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Thursday, May 10, 2007

Church Is Like a Clinic

Yesterday, I went to a walk-in clinic because I was having a bizarre pain on my left side. (Our normal doctor was out for a week.)

"Have you ever been here before," the lady in the window asked. "Nope," I replied. She said I would have to fill out these forms and she would need to make a photocopy of my driver's license and my insurance card. OK.

Then I waited. And waited.

Finally, my name was called, and I was taken back, weighed, and the young lady asked me a bunch of health questions. "Any history of chronic illness?" "Any bloating?" That sort of thing.

Then she handed me a cup and asked that I visit the bathroom and fill it up. Hmmm. Never done that before. But I obliged.

When I came out, she was gone. Hmmm. Where do I put this warm cup of pee? I thought. So I went back to the exam room I came from and sat it on the counter in there. Seconds later, another lady popped through the door, chuckled politely as if she was irritated I had put it in the wrong place or that she had to chase me down or something, I don't know. She grabbed the pee cup, and left. Weird. I didn't know I was supposed to give the pee to someone in particular, because no one told me. There wasn't a sign that said All pee cups go to Ann (or whatever her name was). And for that matter, there wasn't any signs in the bathroom regarding how to pee in a cup. I mean, I thought I would get some guidance. But then again, I'm sure you're supposed to be taught these things as a child, and my parents just forgot to tell me how to pee in a cup or something.

Then I waited. And waited. In fact, I waited so long, I had to pee again (my wife is chuckling now because she has always said I have a tiny bladder). As I opened the door to go find the restroom again, the first lady spotted me and had an Oh crap, I forgot about him look on her face. Yup. They forgot about me.

About a minute later, the doctor was in the room ready to talk. Coincidence? No, I think they really forgot I was even in the building.

He asked me more questions, well actually, he asked me mostly the same questions the other lady asked me. All the time I'm answering these questions, I'm thinking why don't you just look at that piece of paper the assistant lady filled out with my answers? But no problem. I'm sure he's really just confirming what he sees so he'll have something to say. Silence is awkward for some people.

He felt my side. He felt my belly. Then he said he would have to do a hernia check. You know, the one you had to do to play high school sports (one of the reasons I didn't play sports in high school was I heard some guy had to touch my private). If you don't know what I'm talking about, don't worry; I didn't either. I won't go into the details, but it was awkward for sure. That's all.

He told me he wasn't sure what was wrong with me, except that he knew it wasn't a hernia, and he gave me a few things to try. "If the pain isn't gone in 7-10 days, then come back," he instructed.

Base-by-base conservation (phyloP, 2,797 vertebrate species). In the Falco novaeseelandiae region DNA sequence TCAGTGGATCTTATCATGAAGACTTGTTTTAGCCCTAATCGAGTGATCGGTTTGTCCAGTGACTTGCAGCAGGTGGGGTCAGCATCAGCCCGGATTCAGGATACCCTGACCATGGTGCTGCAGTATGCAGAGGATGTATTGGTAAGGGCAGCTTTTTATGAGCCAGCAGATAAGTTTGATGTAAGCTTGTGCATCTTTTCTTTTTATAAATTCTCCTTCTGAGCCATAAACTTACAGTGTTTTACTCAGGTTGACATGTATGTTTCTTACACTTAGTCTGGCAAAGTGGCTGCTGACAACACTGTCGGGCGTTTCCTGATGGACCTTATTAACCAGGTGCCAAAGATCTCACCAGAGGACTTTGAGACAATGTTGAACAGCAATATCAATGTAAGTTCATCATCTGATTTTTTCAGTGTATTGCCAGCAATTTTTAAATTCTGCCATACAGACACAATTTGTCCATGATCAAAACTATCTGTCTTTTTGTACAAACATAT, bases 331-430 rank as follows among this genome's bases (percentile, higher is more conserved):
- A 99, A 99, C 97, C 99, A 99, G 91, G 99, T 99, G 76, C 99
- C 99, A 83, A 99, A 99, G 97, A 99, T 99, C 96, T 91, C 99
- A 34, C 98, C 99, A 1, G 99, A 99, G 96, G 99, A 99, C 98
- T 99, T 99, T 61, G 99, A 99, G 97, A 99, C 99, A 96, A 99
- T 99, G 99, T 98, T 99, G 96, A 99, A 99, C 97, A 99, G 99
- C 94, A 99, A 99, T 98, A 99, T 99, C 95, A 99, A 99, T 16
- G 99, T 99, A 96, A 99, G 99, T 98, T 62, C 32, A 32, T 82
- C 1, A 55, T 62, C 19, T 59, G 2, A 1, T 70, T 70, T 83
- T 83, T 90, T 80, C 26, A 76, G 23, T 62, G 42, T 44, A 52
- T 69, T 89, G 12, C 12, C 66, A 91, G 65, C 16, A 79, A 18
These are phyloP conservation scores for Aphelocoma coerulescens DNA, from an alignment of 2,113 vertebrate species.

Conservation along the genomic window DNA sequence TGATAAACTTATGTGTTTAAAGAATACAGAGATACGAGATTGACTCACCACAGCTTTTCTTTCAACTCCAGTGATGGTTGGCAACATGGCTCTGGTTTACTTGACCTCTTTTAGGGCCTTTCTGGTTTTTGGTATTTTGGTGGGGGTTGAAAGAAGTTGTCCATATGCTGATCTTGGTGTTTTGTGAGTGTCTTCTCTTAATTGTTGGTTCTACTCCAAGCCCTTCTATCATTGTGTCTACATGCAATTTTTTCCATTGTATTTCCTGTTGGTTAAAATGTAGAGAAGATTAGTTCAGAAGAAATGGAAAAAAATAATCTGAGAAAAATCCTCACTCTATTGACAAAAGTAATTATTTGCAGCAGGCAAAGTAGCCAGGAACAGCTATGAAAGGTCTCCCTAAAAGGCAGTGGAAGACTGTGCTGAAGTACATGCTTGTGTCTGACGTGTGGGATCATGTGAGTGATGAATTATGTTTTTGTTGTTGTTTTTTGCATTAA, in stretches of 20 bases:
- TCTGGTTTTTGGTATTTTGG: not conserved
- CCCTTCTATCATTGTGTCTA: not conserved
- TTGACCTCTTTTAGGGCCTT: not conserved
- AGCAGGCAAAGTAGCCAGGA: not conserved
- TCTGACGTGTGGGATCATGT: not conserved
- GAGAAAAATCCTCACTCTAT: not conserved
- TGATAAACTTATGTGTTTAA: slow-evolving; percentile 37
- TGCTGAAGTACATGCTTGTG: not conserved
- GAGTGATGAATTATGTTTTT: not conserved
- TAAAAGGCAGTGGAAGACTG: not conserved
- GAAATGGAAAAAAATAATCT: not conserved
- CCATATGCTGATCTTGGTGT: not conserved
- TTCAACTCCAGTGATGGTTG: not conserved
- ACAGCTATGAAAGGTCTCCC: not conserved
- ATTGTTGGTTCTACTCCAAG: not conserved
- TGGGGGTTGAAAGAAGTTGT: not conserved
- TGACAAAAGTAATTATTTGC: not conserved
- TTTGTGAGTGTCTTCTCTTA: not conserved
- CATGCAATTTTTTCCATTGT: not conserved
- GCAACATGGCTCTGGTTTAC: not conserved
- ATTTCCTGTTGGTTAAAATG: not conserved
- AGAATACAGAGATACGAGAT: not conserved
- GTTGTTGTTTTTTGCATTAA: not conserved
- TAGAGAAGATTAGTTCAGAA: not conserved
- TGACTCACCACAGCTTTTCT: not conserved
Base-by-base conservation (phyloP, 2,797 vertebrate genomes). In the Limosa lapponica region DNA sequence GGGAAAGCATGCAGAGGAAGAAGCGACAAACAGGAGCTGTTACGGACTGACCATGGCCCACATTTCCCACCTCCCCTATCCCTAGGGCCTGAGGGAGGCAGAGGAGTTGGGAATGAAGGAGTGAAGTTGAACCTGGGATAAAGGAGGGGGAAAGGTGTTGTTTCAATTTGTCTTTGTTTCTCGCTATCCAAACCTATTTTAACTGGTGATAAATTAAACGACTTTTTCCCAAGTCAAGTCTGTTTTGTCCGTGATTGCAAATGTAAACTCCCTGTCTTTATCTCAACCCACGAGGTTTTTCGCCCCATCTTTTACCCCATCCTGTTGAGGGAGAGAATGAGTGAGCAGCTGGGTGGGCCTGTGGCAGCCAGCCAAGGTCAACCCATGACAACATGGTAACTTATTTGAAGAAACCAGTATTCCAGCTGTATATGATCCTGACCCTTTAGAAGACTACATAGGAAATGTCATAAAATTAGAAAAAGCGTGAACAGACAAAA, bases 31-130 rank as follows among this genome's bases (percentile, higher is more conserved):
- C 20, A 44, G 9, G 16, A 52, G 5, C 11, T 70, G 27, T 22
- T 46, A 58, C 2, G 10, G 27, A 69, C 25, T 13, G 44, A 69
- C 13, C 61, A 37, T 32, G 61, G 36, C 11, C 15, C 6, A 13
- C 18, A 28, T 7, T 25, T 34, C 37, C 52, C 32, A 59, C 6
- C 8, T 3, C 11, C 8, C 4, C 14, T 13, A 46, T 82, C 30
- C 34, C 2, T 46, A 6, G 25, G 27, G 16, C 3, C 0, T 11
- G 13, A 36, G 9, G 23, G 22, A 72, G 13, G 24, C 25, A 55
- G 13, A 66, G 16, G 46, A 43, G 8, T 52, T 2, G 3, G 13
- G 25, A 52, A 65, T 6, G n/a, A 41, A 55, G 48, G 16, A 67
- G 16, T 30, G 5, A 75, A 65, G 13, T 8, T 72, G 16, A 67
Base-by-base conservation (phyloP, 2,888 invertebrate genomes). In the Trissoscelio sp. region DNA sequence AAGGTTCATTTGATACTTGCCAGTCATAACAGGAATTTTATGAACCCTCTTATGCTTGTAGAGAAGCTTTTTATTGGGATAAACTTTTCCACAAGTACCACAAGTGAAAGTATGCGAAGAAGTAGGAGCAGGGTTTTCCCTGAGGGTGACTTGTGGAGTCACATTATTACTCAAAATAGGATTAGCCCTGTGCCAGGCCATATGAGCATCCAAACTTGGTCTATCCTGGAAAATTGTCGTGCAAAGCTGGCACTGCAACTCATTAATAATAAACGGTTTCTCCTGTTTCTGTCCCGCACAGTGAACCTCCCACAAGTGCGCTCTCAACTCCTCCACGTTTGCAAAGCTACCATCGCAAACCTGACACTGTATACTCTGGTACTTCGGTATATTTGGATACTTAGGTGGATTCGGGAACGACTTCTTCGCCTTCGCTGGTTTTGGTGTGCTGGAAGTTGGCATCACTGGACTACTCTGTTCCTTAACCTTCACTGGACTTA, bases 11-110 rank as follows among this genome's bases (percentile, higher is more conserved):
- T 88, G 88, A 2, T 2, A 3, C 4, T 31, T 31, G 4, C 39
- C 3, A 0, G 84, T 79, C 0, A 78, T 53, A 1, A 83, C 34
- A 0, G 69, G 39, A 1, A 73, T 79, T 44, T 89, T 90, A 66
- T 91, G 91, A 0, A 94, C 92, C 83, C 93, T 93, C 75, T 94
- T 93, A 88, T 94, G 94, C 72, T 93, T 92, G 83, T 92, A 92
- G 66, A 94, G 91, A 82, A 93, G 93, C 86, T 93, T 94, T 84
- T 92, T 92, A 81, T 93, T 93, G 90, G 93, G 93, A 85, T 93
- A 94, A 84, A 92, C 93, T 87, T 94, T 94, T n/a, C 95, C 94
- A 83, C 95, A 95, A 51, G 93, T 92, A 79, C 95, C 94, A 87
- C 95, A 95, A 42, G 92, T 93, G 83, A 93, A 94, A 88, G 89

Finally, the first lady reappeared, rattled off all the things he had said I should do, and said to follow her. So I did. She walked down the hall and straight into the reception area, except she went to the other side. She started making copies on a photocopier. I almost followed her in, wondering whether she meant I was supposed to follow her until she stopped, or just until I felt I had gone far enough, or what. Right then, another lady behind a counter, in her irritated voice, said "Overrrr herrrre."

Man I felt stupid. Again, no signs, no instruction. Well, actually the instruction was to follow her, but she forgot to say stop. She probably didn't play green light, red light when she was in school. Or she forgot how to play maybe.

OK, so my point in this excruciatingly detailed account, is to talk about the church.

What? The church? Yup.

It's been awhile since I was new to a church. It's been a long while since I was new to the church. And I can't remember last week, let alone several years ago. But I have to imagine that church is like a clinic for some people.

They walk in, get no instruction on what they're expected to do. Sure, they might get a bulletin if they walk toward the worship service (but only if the worship service is about to start). They do get a smile and a handshake, though. Great. Problem is, those greeter people don't want to make someone feel stupid, so they don't say "Is this your first time to church?"

If they head for the welcome center (clearly marked of course), they might see 20 or so upcoming ministry events and sign-up sheets. Places to put checks and buy books. A computer to sign into the members-only website and look up fellow churchgoers. But is there anything that really tells them what to do? Where to go?

I don't mean a list of Sunday School classes. I mean something that really says, hey this is what church is all about, you're welcome here, and for your first time, you may wish to just attend the worship service; it starts at 10:30. If you're early, feel free to check out our cafe and grab a bagel and coffee.